More than Divine Deodorant: A Sermon for Holy Trinity


Sermon audio here.

Nicodemus’ words to our Lord sounded pious enough: “Rabbi, we know that you are a teacher come from God, for no one can do these signs that you do unless God is with Him.”

But like deodorant, Nicodemus’ words were only there to cover up something foul. Not wanting to be seen with Jesus, Nicodemus went to our Lord under the cover of darkness. Had anyone seen them together, Nicodemus could kiss his religious career goodbye. He was willing to give Jesus a try, but he wasn’t all-in. He wanted a no-obligation, risk-free, satisfaction or your money back Jesus.

How often, like Nicodemus, have you found yourself going to Jesus, but not for the right reasons? We’ve treated Jesus the same way the boy in the story treated the Giving Tree. 

All the Giving Tree wanted was to be with the boy. And as a child, that was enough for him, too. So he spends his days with the tree, climbing its trunk, swinging from its branches, and eating its apples. But as the boy grows older, he’s only interested in the tree for what it can give him.

So he goes to the tree and asks for money. Not having any, the tree gives him all of its apples so he can sell them. When he wants a house, the tree lets him break off its branches so he can build one. When he asks for a boat, the tree says “cut me down and make one out of my trunk.”

How often have you treated your Lord like this? All He wants is to be with you. But instead, we’re only interested in Jesus for what He can give us. Never do we pray so fervently as when we need something. We should go to Christ because being in His presence and receiving His gifts is our greatest delight. Instead, we come for selfish reasons, and when those fail us, we might not come at all.

It didn’t matter how much Old Spice Nicodemus put on his words. Jesus smelled the stench beneath. But He told Nicodemus that He’d do more than just cover up his sin with some divine deodorant. Jesus told him about the new birth of water and the Spirit, that He’d wash all his filth away.

When Jesus is through with you, you won’t need deodorant ever again. When Christ returns, the only aroma you’ll smell is the pleasing incense of His people’s praise.

Nicodemus went to Jesus in fear and for all the wrong reasons, but Jesus doesn’t leave him there. Christ is constantly going to His wayward, fearful disciples saying things like, “Peace be with you. Do not be afraid.”

Jesus wanted Nicodemus to have that same reassurance, reassurance He also speaks to you today: peace be with you. Do not be afraid; let not your heart be troubled. You are my beloved child, and if I am for you, who can be against you?

To further strengthen your confidence in His goodness and love, Jesus compares the Holy Spirit’s work to the wind. Like the wind, you can’t see the Holy Spirit. And the things you do see would rob you of peace and cause you to doubt God’s love.

So quit looking for peace. Listen for it. Eat it and drink it. You can’t see the wind, but you can hear its sound. So it is with the Holy Spirit. You can’t see Him, but you can hear Him. He says your sin is forgiven you. The body of Christ, given for you. The blood of Christ, shed for you.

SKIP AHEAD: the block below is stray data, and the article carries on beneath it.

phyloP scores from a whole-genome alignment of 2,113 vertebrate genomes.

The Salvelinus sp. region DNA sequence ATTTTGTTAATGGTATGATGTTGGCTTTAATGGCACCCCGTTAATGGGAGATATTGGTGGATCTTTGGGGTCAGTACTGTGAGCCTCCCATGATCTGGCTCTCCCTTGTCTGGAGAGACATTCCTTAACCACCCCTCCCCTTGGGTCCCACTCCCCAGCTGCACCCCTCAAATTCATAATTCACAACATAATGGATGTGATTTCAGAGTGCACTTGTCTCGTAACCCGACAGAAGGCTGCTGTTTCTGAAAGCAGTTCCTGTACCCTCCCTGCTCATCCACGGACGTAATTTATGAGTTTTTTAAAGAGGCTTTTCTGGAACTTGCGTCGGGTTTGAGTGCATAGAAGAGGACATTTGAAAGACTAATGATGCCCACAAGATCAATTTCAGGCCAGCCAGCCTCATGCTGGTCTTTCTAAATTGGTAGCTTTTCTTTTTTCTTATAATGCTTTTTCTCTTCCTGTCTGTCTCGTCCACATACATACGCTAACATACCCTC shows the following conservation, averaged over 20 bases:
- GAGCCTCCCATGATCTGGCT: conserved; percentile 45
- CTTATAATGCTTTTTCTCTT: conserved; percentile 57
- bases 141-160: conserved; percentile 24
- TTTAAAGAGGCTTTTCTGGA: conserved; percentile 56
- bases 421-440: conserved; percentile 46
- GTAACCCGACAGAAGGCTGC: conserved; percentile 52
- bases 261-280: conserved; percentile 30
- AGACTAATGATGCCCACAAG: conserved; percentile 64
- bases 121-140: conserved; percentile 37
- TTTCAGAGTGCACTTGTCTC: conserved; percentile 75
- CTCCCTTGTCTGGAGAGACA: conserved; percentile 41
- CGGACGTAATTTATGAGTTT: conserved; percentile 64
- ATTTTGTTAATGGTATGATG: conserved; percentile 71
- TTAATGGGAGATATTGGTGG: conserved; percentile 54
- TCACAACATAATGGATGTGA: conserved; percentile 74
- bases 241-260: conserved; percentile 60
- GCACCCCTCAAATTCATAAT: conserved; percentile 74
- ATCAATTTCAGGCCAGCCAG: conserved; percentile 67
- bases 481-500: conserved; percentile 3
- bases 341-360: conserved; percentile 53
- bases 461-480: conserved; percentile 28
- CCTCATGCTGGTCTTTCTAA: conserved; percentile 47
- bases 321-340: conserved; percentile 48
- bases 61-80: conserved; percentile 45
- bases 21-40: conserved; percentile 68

Don’t worry so much when you see things going differently than you’d like. Don’t trust in that which is seen. Trust rather in that which is unseen, that which you hear from the Word of God. You could never hear that enough.

So we listen to Christ today, and we hear Him preaching about the Bronze Serpent. He said, “As Moses lifted up the serpent in the wilderness, so much the Son of Man be lifted up, that whoever believes in Him may have eternal life.”

It’s hard to find a more comforting and reassuring example of God’s grace in Holy Scripture than the Bronze Serpent. But it’s a story that begins, as they usually do, with human sin. The people were grumbling against God and Moses, so God sent fiery serpents to poison them.

As deadly as poison is, this was nothing compared to the poison the people harbored in their hearts toward God. The people had indeed been bitten and infected by a serpent, and his name is Satan—but it took being bitten by these fiery serpents for them to realize this and repent.

And in this, we see how Christ is different than the Giving Tree. The Giving Tree only gave the child things he wanted, things that would make him happy. Our heavenly Father loves us enough to give us what we need, even when the medicine tastes like poison.

This was the great mystery of which St. Paul spoke, the depths of the riches and wisdom and knowledge of God. That mystery, he said, is that God has consigned all to disobedience, that He may have mercy on all. There were fiery serpents before the Bronze Serpent. There’s repentance before forgiveness and death before resurrection.

Again and again we see sinners approach Christ in deceit and fear, be it Nicodemus, the Israelites, His disciples, even you—but Jesus never leaves you in the condition He found you. Your Heavenly Father loves you enough not only to speak the truth about your sin, but to do something about it—even to give His only begotten Son into death for your trespasses and raise Him for your justification. As Moses lifted up the serpent in the wilderness, so was the Son of Man lifted up, that whoever believes in Him may have eternal life, even you.

Soli Deo Gloria

+Rev. Eric Andersen
St. John 3:1–17
The Holy Trinity, 2016
Zion, Summit
Immanuel, Hodgkins
Around the Word Bible Studies

Categories: Sermons

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